In the construction industry, existing manufacturing processes for concrete can have many issues including inaccurate estimates, delays, misfabrication, and waste.
Precast concrete, where concrete is cast in reusable molds, is one more efficient alternative to standard concrete manufacturing, but it is constraining in what can be achieved in terms of optimization and aesthetics. 3D printing is a fabrication method that can enable more flexibility, but it requires each layer to be printed on the previous layer.
This unique patented large-scale 3D printing process developed by Soliquid addresses these challenges by enabling free form printing of concrete and other materials.
To accomplish this the printed material is deposited in a gel matrix rather than on the pervious printed layer as it would be in traditional 3D printing and it also eliminating the need for supports. The device comprises a printing tray with a gel matrix and a 6-axis industrial robot with a print head fixed on the end.
The printing material is pumped from the storage and mixing tank to the print head which is plunged into the gel matrix and deposits the material following a pre-determined tool path. The material is kept in suspension in the matrix thanks to a clever balance between viscosity and density of the materials used.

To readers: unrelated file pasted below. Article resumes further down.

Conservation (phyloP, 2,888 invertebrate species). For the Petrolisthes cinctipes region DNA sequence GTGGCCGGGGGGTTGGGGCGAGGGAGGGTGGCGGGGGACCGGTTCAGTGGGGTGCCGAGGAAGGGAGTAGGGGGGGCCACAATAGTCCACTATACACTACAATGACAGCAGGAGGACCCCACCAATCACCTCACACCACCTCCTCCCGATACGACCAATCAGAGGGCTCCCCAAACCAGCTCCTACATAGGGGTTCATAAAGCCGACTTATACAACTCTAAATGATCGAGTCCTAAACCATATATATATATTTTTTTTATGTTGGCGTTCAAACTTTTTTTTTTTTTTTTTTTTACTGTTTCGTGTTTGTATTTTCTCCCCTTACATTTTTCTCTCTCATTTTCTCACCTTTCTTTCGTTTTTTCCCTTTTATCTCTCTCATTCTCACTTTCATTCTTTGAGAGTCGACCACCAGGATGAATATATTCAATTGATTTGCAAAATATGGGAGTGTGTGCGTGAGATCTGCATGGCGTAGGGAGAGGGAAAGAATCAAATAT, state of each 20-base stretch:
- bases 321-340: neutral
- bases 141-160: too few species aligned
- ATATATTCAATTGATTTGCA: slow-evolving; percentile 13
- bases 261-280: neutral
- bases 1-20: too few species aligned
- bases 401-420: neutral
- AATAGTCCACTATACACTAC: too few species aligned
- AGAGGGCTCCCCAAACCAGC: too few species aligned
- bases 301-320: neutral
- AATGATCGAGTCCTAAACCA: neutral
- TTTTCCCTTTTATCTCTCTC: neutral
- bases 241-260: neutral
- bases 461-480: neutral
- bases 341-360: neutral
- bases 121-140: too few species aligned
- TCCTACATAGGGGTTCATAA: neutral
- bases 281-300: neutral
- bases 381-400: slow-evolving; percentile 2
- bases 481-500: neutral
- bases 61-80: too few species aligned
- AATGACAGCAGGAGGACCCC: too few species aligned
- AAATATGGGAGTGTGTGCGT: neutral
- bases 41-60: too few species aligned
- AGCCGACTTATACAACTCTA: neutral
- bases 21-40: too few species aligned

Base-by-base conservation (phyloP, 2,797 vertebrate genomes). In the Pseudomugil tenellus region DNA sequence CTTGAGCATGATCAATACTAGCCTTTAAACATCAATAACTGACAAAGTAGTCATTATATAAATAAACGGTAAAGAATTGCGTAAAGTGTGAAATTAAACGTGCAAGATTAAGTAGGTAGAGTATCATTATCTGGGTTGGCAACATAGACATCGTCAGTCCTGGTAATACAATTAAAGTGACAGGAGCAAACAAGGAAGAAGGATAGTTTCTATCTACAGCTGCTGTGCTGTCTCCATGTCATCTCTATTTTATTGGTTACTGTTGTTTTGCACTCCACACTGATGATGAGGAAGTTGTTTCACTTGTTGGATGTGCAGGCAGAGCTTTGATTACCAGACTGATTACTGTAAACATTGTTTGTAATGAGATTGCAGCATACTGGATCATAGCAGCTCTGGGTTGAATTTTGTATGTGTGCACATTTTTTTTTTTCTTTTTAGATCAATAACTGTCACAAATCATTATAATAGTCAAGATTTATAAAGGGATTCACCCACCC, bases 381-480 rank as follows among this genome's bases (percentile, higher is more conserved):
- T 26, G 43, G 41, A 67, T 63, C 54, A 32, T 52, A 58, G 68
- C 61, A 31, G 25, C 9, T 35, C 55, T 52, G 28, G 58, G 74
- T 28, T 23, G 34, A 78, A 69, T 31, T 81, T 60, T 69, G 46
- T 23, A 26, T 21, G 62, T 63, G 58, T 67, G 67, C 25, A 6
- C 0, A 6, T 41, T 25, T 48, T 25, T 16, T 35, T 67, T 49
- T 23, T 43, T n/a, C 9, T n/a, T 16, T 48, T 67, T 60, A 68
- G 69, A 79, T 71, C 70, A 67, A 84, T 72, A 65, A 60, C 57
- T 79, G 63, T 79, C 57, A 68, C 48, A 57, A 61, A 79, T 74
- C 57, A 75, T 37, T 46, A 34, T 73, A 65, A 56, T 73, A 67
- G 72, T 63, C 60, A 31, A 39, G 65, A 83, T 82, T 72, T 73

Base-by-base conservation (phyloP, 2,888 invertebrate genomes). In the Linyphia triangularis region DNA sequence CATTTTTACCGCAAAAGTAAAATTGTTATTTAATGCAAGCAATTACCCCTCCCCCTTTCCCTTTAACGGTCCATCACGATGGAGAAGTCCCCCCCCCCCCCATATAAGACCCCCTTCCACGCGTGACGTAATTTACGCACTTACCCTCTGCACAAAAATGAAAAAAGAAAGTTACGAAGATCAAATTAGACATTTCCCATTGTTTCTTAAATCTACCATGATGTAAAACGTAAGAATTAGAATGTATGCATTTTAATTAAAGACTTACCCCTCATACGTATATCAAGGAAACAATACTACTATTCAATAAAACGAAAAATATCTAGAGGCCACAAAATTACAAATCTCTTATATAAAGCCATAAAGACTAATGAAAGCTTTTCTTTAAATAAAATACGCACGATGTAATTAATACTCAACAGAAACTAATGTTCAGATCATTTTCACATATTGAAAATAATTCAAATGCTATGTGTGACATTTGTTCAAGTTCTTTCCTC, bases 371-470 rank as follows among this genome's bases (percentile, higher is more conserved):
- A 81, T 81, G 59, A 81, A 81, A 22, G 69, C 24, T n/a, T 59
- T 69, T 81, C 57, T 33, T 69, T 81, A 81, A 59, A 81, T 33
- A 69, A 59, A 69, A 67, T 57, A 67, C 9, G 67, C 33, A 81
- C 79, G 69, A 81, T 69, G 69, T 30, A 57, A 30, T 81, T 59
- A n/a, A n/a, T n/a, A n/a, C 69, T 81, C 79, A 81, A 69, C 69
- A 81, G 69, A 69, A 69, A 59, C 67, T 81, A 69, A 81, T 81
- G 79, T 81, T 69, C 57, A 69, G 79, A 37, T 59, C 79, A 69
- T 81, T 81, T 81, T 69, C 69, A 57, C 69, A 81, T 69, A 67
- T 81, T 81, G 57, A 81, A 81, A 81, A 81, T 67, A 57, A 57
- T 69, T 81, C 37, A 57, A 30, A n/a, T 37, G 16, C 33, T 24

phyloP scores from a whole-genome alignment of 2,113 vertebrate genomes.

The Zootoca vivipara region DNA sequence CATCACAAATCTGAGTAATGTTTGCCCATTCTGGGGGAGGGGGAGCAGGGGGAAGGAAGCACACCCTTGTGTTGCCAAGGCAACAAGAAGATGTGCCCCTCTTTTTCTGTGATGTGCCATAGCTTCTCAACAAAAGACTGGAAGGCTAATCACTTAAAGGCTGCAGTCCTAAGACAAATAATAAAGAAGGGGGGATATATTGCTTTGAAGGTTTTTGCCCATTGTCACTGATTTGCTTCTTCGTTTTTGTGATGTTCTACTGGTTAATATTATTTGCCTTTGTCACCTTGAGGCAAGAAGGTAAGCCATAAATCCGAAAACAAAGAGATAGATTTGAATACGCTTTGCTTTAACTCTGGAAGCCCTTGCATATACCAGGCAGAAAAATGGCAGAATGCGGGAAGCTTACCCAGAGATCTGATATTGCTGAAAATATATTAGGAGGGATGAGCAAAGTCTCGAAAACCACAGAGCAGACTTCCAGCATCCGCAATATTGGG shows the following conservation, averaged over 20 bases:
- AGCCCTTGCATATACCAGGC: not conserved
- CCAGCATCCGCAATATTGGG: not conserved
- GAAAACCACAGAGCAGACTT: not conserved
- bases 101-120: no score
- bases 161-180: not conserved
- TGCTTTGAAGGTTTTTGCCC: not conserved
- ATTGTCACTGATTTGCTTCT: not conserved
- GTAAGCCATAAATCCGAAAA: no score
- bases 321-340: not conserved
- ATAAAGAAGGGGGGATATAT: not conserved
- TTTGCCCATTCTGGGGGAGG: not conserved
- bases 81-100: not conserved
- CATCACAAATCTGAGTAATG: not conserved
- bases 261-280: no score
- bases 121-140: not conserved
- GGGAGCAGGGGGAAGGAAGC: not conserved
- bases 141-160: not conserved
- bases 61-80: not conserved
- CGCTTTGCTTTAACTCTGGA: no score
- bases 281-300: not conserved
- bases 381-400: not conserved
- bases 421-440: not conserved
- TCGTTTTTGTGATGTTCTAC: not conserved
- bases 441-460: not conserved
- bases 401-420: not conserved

Currently the printing material is concrete but there is no limitation on the printing material other than that it needs to be liquid when printed and solidify in an anaerobic environmental.
Other materials that can be used include polymer concrete, silicone, one or two component resins and composites and several materials can be used at the same time.
We’re excited about this technology because it allows us to rethink the way we fabricate and build by enabling production of complex and custom-made elements that are lighter and more efficient without the use of molds or supports.
In construction this process results in 26% less concrete consumption, 24% increase in productivity, and 39% reduction in transportation impact and carbon emissions.
It also enables biomimicry and bio-inspired designs by allowing for printing with structural complexity and natural intricacy.
Potential applications of this technology include optimization of structural elements such as concrete slabs, columns, beams, and building modules, manufacture of nonstandard architectural elements, production of innovative furniture, or custom-made medical devices such as prosthetics and orthotics. It can even be used to create marine elements like artificial reefs.
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